For the past few years, I felt like that left the music scene. That's what I was talking about earlier, that I think there are a lot of things that need to be worked out in the scene. The attitude that comes with some hardcore bands and some kids nowadays is really off-putting. You'll go to some shows and see some kids just totally judge other kids and shut other kids out from something that's so beautiful and life changing just because they're wearing a different shirt or because they don't know a certain band or they don't know a certain record. What if someone gave you this kind of shit when you were first getting into it? You didn't know these bands off the bat. You didn't know what it was about. You didn't know what was cool. It's a bummer.

This kind of stuff, you want as many people to be involved as possible, at least I think we should. I understand that people get protective of something they love, and I would never want to take that away from somebody, but I think everybody should be involved with this. It's such a good thing.

There are also people that judge your band in the same way, who might not realize you grew up on the same bands as them.
That's another thing. You wouldn't know from our name and you wouldn't know from our sound. I think what makes a hardcore band a hardcore band is the lyrics. Flat out. That's always been a thing for us. Writing songs that have meanings and songs that people can relate to. Yeah, some of the songs are pretty straightforward and easy to read, but that doesn't mean we're not a hardcore band.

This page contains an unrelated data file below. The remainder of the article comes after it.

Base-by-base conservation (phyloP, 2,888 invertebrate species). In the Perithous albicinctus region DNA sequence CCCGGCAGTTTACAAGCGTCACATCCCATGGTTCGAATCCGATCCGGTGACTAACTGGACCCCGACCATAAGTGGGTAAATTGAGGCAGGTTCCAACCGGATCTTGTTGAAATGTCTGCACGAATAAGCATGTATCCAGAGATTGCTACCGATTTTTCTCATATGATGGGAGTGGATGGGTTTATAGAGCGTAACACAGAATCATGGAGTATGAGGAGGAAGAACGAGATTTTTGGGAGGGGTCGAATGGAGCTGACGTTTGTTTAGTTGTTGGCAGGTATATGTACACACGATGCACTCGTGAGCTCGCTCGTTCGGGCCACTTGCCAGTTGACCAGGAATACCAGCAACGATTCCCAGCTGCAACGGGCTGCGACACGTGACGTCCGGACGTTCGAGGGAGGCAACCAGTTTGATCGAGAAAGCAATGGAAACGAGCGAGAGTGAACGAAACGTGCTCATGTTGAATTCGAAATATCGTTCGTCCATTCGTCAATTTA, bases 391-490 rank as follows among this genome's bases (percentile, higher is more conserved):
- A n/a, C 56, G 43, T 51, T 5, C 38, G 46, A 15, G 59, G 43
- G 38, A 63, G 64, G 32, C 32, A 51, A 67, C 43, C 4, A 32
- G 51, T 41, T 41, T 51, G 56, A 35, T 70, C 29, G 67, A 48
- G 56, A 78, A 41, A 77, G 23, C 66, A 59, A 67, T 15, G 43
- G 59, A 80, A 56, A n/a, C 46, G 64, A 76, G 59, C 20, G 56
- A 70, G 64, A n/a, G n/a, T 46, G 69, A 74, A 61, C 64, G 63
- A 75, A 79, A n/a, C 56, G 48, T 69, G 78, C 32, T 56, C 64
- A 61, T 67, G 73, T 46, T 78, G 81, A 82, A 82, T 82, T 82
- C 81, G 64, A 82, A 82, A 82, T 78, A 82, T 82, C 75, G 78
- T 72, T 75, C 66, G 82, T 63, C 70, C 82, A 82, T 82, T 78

What do you have to say to people who pointed out the cover of Dear Youth resembles the last Dillinger Escape Plan album One Of Us Is The Killer and that the intro of “Avalanche” sounded like Bring Me The Horizon's “Suicide Season”? Have you heard that yet?
I heard the DEP thing, I didn't hear the BMTH thing. I mean, I know the song. I guess it does sound kind of similar. I think for us, we were so into the idea behind “Avalanche” and the way the beginning was vocally and lyrically that it didn't even come across to me.

As far as the DEP thing, I honestly didn't even see their record. We obviously got a bunch of shit for it. Even the band was like, “Yo, what's the deal?” To me, it is, I guess, similar, but really different in a lot of ways. That's the whole point of the album. The album is called Dear Youth. It's literally about writing a letter to your former self and that's where the quill and the ink splatter comes from. The feather's disappearing because it's losing that feeling of being younger and knowing what the world's about. We just went with this idea and we went forward with it—lyrics, album art, everything. It's a bummer that some kids see it only as the same exact album cover, but it's definitely not.

We meant no disrespect to the band. I haven't listened to DEP in the past few albums, I think the last one I listened to was Miss Machine. I've never been a big fan of technical metal bands. I liked it a lot when I was younger. I've been into a lot more different music these days. I should have been following the band a little more closely, but I honestly didn't even see that record. If I had seen it, I still wouldn't have changed anything about our record, because I think our record is exactly what it needs to be.